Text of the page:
DGtal  0.9.4beta
Set operations on arbitrary containers

Table of Contents

Author(s) of this documentation:
Jacques-Olivier Lachaud
Since
0.9.1

Part of the Base package.

This part of the manual describes how to perform set operations (union, intersection, difference, symmetric difference) on arbitrary containers.

The following programs are related to this documentation: testSetFunctions.cpp

Motivation for a common framework for set operations

The STL library provides algorithm for performing set operations (std::set_union, std::set_intersection, std::set_difference, std::set_symmetric_difference). These algorithms are generic given iterators on an ordered range and an output iterator. So, in circumstances where you have two sorted vectors with unique elements, you could/should use directly STL set operations. You could also do this when you have two sets.

However, there are several cases when you cannot use them straightforwardly:

Therefore we propose functions to perform set operations on arbitrary containers. At compile time, the compiler chooses the most adequate way to compute the set operations, depending on the container type. It uses the traits class ContainerTraits to determine the type of container and to select the appropriate code. For the user, this is totally transparent, at least when he uses the binary operators |, &, -, ^ or |=, &=, -=, ^=.

Performing set operations

It is enough to include module SetFunctions.h and then write using namespace DGtal::functions::setops to use binary operators directly on your containers. The following snippet shows an example:

#include "DGtal/base/SetFunctions.h"
...
using namespace DGtal::functions::setops;
typedef std::list<int> Container; // could be boost::unordered_set<int>, etc
int S1[ 10 ] = { 4, 15, 20, 17, 9, 7, 13, 12, 1, 3 };
int S2[ 6 ] = { 17, 14, 19, 2, 3, 4 };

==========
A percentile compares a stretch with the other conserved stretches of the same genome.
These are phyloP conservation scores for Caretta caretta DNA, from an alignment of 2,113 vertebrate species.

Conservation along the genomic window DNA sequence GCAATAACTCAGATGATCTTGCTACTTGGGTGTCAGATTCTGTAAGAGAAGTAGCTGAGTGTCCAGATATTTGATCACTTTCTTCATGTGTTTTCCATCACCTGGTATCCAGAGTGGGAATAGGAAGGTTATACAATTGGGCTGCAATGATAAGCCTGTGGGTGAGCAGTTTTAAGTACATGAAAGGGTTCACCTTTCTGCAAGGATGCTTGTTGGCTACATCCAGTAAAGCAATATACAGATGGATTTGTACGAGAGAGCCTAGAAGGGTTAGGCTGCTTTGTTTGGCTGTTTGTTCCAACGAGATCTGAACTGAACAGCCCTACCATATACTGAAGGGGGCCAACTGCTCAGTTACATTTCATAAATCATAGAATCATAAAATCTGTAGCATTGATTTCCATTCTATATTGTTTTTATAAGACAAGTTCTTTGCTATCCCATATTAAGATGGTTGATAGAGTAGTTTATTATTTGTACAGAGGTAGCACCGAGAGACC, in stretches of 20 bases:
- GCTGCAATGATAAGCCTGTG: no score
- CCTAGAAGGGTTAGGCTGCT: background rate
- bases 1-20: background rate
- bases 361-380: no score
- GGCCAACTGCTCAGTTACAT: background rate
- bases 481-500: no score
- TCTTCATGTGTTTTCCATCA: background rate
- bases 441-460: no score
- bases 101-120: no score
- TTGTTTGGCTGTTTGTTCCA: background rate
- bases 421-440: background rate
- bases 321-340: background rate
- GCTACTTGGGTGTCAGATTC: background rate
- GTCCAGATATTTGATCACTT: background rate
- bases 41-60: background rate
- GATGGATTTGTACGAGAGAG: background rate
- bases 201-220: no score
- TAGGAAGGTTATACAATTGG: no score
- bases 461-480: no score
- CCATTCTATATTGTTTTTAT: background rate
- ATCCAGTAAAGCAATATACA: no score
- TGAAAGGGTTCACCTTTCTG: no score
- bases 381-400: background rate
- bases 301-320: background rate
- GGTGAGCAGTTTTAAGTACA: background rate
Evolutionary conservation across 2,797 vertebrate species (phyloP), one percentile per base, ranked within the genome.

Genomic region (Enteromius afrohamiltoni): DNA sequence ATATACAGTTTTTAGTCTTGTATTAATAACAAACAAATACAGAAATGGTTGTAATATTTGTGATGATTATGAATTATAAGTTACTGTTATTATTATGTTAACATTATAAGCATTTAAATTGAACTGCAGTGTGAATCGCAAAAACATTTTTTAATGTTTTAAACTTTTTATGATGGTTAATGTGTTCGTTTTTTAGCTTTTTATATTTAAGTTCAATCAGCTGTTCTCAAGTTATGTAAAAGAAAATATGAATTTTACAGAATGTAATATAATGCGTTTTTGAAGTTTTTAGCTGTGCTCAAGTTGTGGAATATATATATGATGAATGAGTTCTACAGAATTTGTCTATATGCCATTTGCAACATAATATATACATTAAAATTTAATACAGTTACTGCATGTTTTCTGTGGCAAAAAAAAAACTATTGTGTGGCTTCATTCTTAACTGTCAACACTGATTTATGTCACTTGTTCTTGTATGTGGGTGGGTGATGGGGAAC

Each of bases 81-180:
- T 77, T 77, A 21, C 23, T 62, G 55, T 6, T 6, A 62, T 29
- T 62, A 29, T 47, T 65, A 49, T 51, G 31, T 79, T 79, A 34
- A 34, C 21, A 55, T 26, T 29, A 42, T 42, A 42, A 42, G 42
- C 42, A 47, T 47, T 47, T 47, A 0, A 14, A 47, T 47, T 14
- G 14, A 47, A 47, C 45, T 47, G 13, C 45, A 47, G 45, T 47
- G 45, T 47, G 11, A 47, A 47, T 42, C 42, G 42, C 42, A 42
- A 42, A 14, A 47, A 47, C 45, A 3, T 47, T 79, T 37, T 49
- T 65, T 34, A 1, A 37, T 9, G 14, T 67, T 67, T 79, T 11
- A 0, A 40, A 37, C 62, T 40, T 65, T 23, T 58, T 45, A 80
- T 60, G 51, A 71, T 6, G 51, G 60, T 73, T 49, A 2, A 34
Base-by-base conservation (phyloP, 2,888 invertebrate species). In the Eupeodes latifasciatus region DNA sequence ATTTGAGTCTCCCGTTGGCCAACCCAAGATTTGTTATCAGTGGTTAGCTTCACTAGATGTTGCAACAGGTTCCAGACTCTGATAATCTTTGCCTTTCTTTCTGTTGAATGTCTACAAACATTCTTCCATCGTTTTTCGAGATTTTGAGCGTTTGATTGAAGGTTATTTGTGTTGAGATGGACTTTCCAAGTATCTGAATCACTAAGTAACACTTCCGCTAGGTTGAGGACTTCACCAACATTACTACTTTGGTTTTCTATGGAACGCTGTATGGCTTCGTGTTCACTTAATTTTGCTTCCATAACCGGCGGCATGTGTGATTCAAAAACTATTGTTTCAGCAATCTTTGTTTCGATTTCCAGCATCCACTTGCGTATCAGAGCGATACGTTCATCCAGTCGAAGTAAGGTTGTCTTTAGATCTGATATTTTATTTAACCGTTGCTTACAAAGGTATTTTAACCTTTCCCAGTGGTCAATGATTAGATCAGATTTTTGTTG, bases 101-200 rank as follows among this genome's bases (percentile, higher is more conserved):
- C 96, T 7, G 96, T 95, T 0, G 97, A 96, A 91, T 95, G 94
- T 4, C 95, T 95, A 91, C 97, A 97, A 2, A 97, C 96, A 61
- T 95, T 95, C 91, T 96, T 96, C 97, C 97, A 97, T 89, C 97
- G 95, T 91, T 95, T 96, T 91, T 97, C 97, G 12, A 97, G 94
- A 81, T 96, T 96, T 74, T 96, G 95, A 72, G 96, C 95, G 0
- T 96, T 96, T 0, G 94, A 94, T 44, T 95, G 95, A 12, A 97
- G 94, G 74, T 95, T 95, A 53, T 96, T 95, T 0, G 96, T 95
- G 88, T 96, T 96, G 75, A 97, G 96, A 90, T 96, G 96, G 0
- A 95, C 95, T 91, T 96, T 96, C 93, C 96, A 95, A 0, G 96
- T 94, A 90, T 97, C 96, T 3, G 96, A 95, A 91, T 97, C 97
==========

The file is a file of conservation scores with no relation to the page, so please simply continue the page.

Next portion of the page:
Container A( S1, S1 + 10 );
Container B( S2, S2 + 6 );
Container AorB = A | B; // union
Container AandB = A & B; // intersection
Container AxorB = A ^ B; // symmetric difference
Container AminusB = A - B; // difference
Container BminusA = B - A; // difference
A |= B; // assign union
B &= A; // assign intersection
A ^= B; // assign symmetric difference
B -= A; // assign difference

If you dislike operators, you may also use functions (defined in namespace DGtal::functions):

There are templated versions of these functions that are useful if you know that, at this point in the program, your container is sorted (for instance your list or vector is already sorted). You may thus give the hint to set operations at this point.

using namespace DGtal::functions;
typedef std::vector<int> Container; // could be boost::unordered_set<int>, etc
int S1[ 10 ] = { 1, 3, 4, 7, 9, 12, 13, 15, 17, 20 };
int S2[ 6 ] = { 2, 3, 4, 14, 17, 19 };
Container A( S1, S1 + 10 );
Container B( S2, S2 + 6 );
Container AorB = makeUnion<Container,true>( A, B );

Benchmark for set operations

We benchmark set operations for different kind of containers. In each case, we do not take into account the time for constructing containers A and B, we only measure the time to perform the operation. For each container, we compare the running time of our implementation and the running time obtained by first converting the container to a vector and perform STL set operation and converting back. Running times are in milliseconds.

N = approx. size of A,B 10000 100000 1000000 10000000
vector<int> union 0.6 7.6 91.1 1039.2
(conversion) union 0.7 7.7 90.7 1034.3
vector<int> inter 0.6 7.1 86.4 986.5
(conversion) inter 0.6 7.1 86.6 981.0
vector<int> diff 0.6 7.0 84.8 991.0
(conversion) diff 0.6 7.3 83.9 986.1
vector<int> sym_diff 0.6 7.2 85.2 987.1
(conversion) sym_diff 0.6 7.1 84.4 982.4
set<int> union 2.0 25.8 308.7 3402.6
(conversion) union 2.1 27.0 322.3 3559.7
set<int> inter 1.5 17.3 202.0 2269.4